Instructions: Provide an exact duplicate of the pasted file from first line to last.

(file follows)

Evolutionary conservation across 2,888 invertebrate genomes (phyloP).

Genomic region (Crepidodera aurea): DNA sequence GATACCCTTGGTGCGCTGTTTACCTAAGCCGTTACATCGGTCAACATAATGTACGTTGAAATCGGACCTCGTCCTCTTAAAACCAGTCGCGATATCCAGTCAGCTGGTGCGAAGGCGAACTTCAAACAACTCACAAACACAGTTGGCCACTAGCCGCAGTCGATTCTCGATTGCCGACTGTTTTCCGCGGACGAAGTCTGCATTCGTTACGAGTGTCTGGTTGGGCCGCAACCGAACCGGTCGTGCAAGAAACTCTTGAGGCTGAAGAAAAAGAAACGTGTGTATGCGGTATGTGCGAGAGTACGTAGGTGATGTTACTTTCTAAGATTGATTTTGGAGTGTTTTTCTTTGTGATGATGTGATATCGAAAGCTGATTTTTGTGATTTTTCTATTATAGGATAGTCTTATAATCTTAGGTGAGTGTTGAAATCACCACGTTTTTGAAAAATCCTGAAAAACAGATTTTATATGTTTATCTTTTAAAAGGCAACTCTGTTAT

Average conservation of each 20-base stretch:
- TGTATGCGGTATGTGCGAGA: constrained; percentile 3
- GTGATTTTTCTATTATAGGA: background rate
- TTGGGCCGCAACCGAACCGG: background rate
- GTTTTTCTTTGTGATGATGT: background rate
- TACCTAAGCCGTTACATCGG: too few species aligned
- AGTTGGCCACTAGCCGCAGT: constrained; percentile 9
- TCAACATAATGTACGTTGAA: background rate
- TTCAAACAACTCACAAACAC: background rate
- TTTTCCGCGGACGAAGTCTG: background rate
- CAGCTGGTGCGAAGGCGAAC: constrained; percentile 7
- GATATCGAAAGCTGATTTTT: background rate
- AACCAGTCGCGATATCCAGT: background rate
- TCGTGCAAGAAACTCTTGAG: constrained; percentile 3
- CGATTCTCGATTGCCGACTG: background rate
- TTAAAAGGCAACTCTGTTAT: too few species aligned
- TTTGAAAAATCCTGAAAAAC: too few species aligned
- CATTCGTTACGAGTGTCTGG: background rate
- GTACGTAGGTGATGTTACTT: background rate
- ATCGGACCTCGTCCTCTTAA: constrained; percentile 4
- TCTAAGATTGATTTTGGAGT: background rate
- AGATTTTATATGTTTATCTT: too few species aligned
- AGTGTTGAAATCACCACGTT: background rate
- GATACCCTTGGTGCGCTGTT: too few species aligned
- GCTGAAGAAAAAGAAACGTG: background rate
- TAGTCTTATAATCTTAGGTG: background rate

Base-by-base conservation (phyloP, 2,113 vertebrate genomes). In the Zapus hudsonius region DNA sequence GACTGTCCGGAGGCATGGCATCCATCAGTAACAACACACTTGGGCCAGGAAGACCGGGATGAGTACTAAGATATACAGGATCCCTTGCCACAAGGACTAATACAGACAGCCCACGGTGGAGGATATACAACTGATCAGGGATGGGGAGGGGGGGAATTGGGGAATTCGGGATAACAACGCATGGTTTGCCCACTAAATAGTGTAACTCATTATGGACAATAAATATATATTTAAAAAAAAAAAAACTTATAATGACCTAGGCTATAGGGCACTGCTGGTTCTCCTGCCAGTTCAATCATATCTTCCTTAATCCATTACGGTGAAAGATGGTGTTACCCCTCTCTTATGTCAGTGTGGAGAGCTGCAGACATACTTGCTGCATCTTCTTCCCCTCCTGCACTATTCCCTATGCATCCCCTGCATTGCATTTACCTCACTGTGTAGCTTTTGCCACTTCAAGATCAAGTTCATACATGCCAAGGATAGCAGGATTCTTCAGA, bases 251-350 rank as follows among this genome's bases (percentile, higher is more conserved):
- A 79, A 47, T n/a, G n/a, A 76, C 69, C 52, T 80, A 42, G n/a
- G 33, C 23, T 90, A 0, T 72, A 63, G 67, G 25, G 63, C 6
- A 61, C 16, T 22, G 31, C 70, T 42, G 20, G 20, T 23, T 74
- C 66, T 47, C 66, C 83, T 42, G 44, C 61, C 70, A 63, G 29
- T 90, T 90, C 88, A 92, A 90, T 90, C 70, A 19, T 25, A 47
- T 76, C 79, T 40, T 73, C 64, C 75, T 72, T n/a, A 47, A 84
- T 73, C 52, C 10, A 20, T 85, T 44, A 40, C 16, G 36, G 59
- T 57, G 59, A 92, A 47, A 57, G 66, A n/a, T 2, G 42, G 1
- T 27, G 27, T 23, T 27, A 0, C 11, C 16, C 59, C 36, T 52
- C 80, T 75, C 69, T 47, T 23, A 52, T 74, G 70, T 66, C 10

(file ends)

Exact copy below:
Evolutionary conservation across 2,888 invertebrate genomes (phyloP).

Genomic region (Crepidodera aurea): DNA sequence GATACCCTTGGTGCGCTGTTTACCTAAGCCGTTACATCGGTCAACATAATGTACGTTGAAATCGGACCTCGTCCTCTTAAAACCAGTCGCGATATCCAGTCAGCTGGTGCGAAGGCGAACTTCAAACAACTCACAAACACAGTTGGCCACTAGCCGCAGTCGATTCTCGATTGCCGACTGTTTTCCGCGGACGAAGTCTGCATTCGTTACGAGTGTCTGGTTGGGCCGCAACCGAACCGGTCGTGCAAGAAACTCTTGAGGCTGAAGAAAAAGAAACGTGTGTATGCGGTATGTGCGAGAGTACGTAGGTGATGTTACTTTCTAAGATTGATTTTGGAGTGTTTTTCTTTGTGATGATGTGATATCGAAAGCTGATTTTTGTGATTTTTCTATTATAGGATAGTCTTATAATCTTAGGTGAGTGTTGAAATCACCACGTTTTTGAAAAATCCTGAAAAACAGATTTTATATGTTTATCTTTTAAAAGGCAACTCTGTTAT

Average conservation of each 20-base stretch:
- TGTATGCGGTATGTGCGAGA: constrained; percentile 3
- GTGATTTTTCTATTATAGGA: background rate
- TTGGGCCGCAACCGAACCGG: background rate
- GTTTTTCTTTGTGATGATGT: background rate
- TACCTAAGCCGTTACATCGG: too few species aligned
- AGTTGGCCACTAGCCGCAGT: constrained; percentile 9
- TCAACATAATGTACGTTGAA: background rate
- TTCAAACAACTCACAAACAC: background rate
- TTTTCCGCGGACGAAGTCTG: background rate
- CAGCTGGTGCGAAGGCGAAC: constrained; percentile 7
- GATATCGAAAGCTGATTTTT: background rate
- AACCAGTCGCGATATCCAGT: background rate
- TCGTGCAAGAAACTCTTGAG: constrained; percentile 3
- CGATTCTCGATTGCCGACTG: background rate
- TTAAAAGGCAACTCTGTTAT: too few species aligned
- TTTGAAAAATCCTGAAAAAC: too few species aligned
- CATTCGTTACGAGTGTCTGG: background rate
- GTACGTAGGTGATGTTACTT: background rate
- ATCGGACCTCGTCCTCTTAA: constrained; percentile 4
- TCTAAGATTGATTTTGGAGT: background rate
- AGATTTTATATGTTTATCTT: too few species aligned
- AGTGTTGAAATCACCACGTT: background rate
- GATACCCTTGGTGCGCTGTT: too few species aligned
- GCTGAAGAAAAAGAAACGTG: background rate
- TAGTCTTATAATCTTAGGTG: background rate

Base-by-base conservation (phyloP, 2,113 vertebrate genomes). In the Zapus hudsonius region DNA sequence GACTGTCCGGAGGCATGGCATCCATCAGTAACAACACACTTGGGCCAGGAAGACCGGGATGAGTACTAAGATATACAGGATCCCTTGCCACAAGGACTAATACAGACAGCCCACGGTGGAGGATATACAACTGATCAGGGATGGGGAGGGGGGGAATTGGGGAATTCGGGATAACAACGCATGGTTTGCCCACTAAATAGTGTAACTCATTATGGACAATAAATATATATTTAAAAAAAAAAAAACTTATAATGACCTAGGCTATAGGGCACTGCTGGTTCTCCTGCCAGTTCAATCATATCTTCCTTAATCCATTACGGTGAAAGATGGTGTTACCCCTCTCTTATGTCAGTGTGGAGAGCTGCAGACATACTTGCTGCATCTTCTTCCCCTCCTGCACTATTCCCTATGCATCCCCTGCATTGCATTTACCTCACTGTGTAGCTTTTGCCACTTCAAGATCAAGTTCATACATGCCAAGGATAGCAGGATTCTTCAGA, bases 251-350 rank as follows among this genome's bases (percentile, higher is more conserved):
- A 79, A 47, T n/a, G n/a, A 76, C 69, C 52, T 80, A 42, G n/a
- G 33, C 23, T 90, A 0, T 72, A 63, G 67, G 25, G 63, C 6
- A 61, C 16, T 22, G 31, C 70, T 42, G 20, G 20, T 23, T 74
- C 66, T 47, C 66, C 83, T 42, G 44, C 61, C 70, A 63, G 29
- T 90, T 90, C 88, A 92, A 90, T 90, C 70, A 19, T 25, A 47
- T 76, C 79, T 40, T 73, C 64, C 75, T 72, T n/a, A 47, A 84
- T 73, C 52, C 10, A 20, T 85, T 44, A 40, C 16, G 36, G 59
- T 57, G 59, A 92, A 47, A 57, G 66, A n/a, T 2, G 42, G 1
- T 27, G 27, T 23, T 27, A 0, C 11, C 16, C 59, C 36, T 52
- C 80, T 75, C 69, T 47, T 23, A 52, T 74, G 70, T 66, C 10